The Republican congressional leadership is trying to push permanent repeal of the estate tax through the Senate this week--without, of course, any offsetting spending cuts to neutralize the impact on the federal deficit. This is, as Bob Reich pointed out, a deficit-widening move of about the same order of magnitude as Social Security's long-run 75-year deficit.
I haven't found anybody serious willing to argue that this $5 trillion present value increase in the deficit and steeply regressive change in the tax code is good public policy, save for Ed Prescott:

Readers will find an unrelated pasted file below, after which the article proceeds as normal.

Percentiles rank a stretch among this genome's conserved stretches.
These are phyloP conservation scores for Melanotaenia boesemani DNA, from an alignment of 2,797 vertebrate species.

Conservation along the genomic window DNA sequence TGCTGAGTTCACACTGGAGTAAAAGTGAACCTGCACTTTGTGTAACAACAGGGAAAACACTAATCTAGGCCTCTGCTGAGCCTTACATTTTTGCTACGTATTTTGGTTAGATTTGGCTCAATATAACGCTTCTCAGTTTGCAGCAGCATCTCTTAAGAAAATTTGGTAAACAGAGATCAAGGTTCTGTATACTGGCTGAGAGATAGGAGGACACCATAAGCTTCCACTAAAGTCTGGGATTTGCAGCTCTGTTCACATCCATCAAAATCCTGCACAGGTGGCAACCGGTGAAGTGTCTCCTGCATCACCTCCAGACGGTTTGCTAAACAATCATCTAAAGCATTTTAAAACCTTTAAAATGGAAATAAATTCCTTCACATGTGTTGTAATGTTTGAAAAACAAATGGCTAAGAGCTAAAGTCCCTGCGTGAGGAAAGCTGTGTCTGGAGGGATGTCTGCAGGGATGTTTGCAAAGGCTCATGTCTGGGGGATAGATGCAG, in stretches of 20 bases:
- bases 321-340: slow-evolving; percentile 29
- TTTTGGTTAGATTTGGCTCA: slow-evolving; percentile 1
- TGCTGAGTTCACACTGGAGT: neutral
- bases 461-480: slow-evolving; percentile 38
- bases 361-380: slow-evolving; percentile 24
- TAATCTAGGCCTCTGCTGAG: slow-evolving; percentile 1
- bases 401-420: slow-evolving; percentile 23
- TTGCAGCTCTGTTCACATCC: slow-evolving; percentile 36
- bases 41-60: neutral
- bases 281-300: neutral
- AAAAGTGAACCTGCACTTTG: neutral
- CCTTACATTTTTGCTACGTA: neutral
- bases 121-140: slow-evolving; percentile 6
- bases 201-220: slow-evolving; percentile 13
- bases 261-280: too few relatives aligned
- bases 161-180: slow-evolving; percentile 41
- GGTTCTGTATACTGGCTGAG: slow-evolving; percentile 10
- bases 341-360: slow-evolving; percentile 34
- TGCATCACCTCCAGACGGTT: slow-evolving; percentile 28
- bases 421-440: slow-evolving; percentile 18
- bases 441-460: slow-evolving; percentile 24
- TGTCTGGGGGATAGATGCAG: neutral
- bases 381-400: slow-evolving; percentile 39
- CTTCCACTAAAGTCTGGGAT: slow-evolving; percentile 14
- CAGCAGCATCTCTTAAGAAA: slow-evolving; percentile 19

Is there any other serious economist arguing that this is a good deal? Any other half-serious economist? Quarter serious?
UPDATE: Jeff Miron and Greg Mankiw sign up. Both of them, however, make arguments for a deficit-neutral repeal of the estate tax--estate tax repeal coupled either with reductions in spending or increases in other taxes. But that's not what's on offer, is it?